Some random thoughts wrapped up as predictions for 2011

jetsonsLast month, I wrote a post for the blog at Hammock.com about my content marketing predictions for 2011. I’ve picked up a couple of predictions from there, however, most of the following comes from my “one day, blog about this” folder on Evernote.

So, in the form of predictions, here are some thoughts:

Magazine apps will stop being called magazine apps: Okay, I know it. This won’t happen. Magazine is such a convenient and important-sounding metaphor and, for traditional magazine publishers, a brand extension. When a publisher or developer calls something a “magazine,” there’s no need to say, “this is an app that includes big photos and text and the content is updated on a recurring basis.” Unfortunately, big photos, text and content updated on a recurring basis can also describe pretty much any popular media site on the web. Throw in video, audio, slide-shows and what do you have? Pretty much any content-focused app. So what do you have left to hang the word magazine on. Answer: Page flipping. So that’s what it has come down to: Of all the amazing things that can be done with the technology and platform of an iPad, the magazine app is becoming known as the app that has “pages” that “flip.” Geez. I need another prediction, so…

The developers of any app that includes text will discover accelerometer-aided “text scrolling” is better than page-flipping: If you’re a user of Instapaper Pro on the iPhone and you use “tilt scrolling,” you’ve probably wondered, “Why isn’t this on every eBook reader, web browser, etc.?” I mean, you tilt your device a bit forward and the text scrolls down. You wonder, “Isn’t this the way you would do it if you weren’t tied to metaphors like ‘page’ and ‘flip.'”?

Expect an announcement about Flipboard, Twitter and something that sounds a lot like an RSS “newsreader”: Okay, while I just, in a nuanced way, slammed Flipboard, let me admit that nothing I say in these predictions will slow down that juggernaut. So, at least, let me hope them success on something they’ve discovered builds on a foundation already blessed by publishers (rather than trying to convince publishers they are something new — which publishers naturally think is threatening): Making the notion of subscribing to an RSS news feed less geeky. What do I mean? Well, first, a couple of weeks ago, Flipboard CEO Mike McCue told the New York Times that “Twitter is becoming a social RSS reader…You follow certain people who provide a kind of social curation above the level that is likely on a blog.” Right after that, it was announced Mike McCue had joined the board of Twitter. And a couple of days later, there was a release of a Flipboard feature that makes it easy to use Flipboard as an RSS newsreader. And since almost every publisher has dozens of RSS feeds they already know are traffic-builders and, well, Twitter is probably their second source (or first) of traffic, what if Flipboard & Twitter were trying to jointly pitch media companies instead of having two sets of evangelists, biz-dev and sales people doing such pitching? And what if those RSS feeds and Twitter tweets were being presented in “flipping pages” that include advertising, also?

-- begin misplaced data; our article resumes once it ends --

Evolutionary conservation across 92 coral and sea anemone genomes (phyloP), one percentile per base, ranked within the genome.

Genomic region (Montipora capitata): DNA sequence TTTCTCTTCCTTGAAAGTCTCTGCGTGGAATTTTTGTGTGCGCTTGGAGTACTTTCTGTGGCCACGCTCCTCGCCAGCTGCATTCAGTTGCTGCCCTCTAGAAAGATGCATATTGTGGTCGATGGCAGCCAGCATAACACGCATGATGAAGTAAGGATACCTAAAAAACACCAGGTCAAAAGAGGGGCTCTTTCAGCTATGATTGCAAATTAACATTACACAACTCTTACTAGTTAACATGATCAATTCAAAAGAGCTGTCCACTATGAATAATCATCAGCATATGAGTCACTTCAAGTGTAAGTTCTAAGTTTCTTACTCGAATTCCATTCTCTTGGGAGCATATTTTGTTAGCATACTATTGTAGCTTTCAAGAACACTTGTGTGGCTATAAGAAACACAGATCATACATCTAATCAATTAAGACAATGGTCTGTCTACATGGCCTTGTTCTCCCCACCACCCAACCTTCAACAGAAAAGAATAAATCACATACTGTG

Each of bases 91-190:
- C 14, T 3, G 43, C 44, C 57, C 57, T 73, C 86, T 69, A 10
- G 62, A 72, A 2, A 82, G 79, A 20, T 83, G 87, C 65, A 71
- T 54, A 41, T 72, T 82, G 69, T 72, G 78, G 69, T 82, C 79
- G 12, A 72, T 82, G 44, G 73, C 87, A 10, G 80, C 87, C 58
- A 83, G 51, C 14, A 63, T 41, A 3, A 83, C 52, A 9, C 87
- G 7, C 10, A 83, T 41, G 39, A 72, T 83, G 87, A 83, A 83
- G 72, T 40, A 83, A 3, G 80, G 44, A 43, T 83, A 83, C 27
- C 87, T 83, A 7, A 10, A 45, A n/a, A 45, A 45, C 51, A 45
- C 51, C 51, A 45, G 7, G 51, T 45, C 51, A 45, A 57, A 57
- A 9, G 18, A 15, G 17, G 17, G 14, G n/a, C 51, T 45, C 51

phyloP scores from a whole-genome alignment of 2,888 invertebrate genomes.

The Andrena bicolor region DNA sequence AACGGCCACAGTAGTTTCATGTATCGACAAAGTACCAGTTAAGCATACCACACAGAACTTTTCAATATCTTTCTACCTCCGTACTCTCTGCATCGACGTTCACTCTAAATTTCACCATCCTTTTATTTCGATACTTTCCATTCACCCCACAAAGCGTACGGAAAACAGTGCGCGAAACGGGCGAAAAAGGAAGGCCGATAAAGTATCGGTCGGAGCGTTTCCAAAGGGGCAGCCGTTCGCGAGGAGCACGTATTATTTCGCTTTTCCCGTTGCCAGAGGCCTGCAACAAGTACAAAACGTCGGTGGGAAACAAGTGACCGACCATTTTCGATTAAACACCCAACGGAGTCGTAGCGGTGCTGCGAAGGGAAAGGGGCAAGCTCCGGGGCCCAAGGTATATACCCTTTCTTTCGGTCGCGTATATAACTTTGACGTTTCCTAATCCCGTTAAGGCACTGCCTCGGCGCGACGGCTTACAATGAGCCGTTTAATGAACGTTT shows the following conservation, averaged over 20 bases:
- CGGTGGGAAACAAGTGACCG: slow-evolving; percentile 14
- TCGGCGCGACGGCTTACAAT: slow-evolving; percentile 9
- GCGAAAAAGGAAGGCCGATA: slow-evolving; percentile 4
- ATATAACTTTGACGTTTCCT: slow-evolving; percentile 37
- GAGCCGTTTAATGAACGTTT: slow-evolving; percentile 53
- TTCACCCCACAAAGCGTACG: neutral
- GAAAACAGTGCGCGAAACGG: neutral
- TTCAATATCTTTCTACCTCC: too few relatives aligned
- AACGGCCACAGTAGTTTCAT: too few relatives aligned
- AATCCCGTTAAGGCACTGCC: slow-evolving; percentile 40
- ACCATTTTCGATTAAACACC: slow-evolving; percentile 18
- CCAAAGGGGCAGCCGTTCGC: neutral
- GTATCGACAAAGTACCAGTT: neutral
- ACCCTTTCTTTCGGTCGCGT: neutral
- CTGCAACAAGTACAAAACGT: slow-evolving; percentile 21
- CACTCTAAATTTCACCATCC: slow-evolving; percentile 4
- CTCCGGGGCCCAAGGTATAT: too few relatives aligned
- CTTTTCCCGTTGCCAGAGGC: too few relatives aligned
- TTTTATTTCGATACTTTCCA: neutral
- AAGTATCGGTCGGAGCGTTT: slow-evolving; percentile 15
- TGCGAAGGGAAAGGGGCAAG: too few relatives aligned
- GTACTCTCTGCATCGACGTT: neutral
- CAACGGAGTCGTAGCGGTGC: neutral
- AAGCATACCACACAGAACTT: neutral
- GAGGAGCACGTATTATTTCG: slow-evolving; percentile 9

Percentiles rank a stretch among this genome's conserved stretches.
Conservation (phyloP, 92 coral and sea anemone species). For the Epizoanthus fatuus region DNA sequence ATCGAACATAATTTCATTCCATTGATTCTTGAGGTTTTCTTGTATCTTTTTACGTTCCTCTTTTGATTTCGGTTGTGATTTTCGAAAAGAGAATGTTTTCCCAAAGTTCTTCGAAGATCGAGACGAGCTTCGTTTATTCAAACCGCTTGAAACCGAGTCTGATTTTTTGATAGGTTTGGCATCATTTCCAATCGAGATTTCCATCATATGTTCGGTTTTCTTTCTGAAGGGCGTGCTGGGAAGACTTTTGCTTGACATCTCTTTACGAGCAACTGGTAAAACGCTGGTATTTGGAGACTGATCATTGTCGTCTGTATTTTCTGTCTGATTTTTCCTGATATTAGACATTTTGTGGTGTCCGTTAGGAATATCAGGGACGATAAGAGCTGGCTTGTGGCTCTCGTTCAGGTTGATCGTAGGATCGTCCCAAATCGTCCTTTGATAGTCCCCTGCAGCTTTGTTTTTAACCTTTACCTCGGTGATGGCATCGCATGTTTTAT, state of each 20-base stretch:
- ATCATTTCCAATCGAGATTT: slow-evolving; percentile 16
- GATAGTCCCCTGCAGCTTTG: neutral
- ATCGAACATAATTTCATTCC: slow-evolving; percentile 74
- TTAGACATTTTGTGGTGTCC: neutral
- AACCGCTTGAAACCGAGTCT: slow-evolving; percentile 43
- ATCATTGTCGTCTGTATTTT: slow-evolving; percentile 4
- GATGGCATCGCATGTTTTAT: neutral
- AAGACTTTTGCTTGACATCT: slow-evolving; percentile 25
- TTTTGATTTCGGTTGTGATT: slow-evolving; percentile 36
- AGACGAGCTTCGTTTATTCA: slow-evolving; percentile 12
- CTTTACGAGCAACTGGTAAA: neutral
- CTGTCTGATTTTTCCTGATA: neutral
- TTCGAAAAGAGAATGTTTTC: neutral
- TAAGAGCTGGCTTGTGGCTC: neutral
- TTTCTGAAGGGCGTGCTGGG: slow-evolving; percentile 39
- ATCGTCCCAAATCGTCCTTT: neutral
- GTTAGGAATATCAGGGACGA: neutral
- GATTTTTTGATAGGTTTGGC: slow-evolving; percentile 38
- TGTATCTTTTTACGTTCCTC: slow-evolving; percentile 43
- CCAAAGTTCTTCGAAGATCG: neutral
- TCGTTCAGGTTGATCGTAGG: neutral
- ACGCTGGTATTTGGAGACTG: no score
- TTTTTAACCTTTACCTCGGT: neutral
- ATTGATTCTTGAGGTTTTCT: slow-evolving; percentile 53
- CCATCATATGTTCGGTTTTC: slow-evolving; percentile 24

Call those “data points” or “tea leaves” or, what it actually is, “conjecture,” but those are the kind of things that start to happen right before real news occurs.

Questions & Answers will still be questions & answers: There’s this dream use of the internet. It goes something like this. I want to know an answer to something. I go to the internet and ask it. Magically, the answer appears. Oh, and if I’m the owner of this service, all of those answers are provided by experts who do so for free. Now, if you’re a well-funded and connected startup with a new and shiny way of doing this for yet, the hundredth time, you may be able to gain publicity among the techno-taste-makers, but, as Michael Hyatt tweeted the other day, “I need another inbox like I need a hole in the head.”

Apple will mashup features of Keynote and iMovie and create a program called iAnimator: A long time ago, I suggested that all Apple had to do to increase sales of GarageBand was to “re-metaphor-ize” the same features, using podcasting terms rather than music-recording terms. I don’t know if it helped with their sales, but they did shortly thereafter add podcasting metaphors (not because of me, it was a rather obvious opportunity). Here’s another opportunity: Keynote and iMovie features can, together, provide a decent animation platform hack for many how-to and fun uses. (Here’s a Christmas greeting video animation I helped create using a Keynote-iMovie hack. Key tip: Automate all transitions and master the transition, “Magic Move.”)

Designers will discover the key to user-love is simple, minimalist, user interfaces: Technology is often accused of making our lives more complicated. When publishers think that, to be impressive, an iPad app or website needs more bells and whistles, they fall into the trap of doing just that — making things more complicated. However, many of us are attracted to technology that helps us gain efficiency and achieve order — that dampens noise and distraction. Such neo-minimalist new products as the multi-platform product, Instapaper, are gaining a big following among early-adopting tech influencers.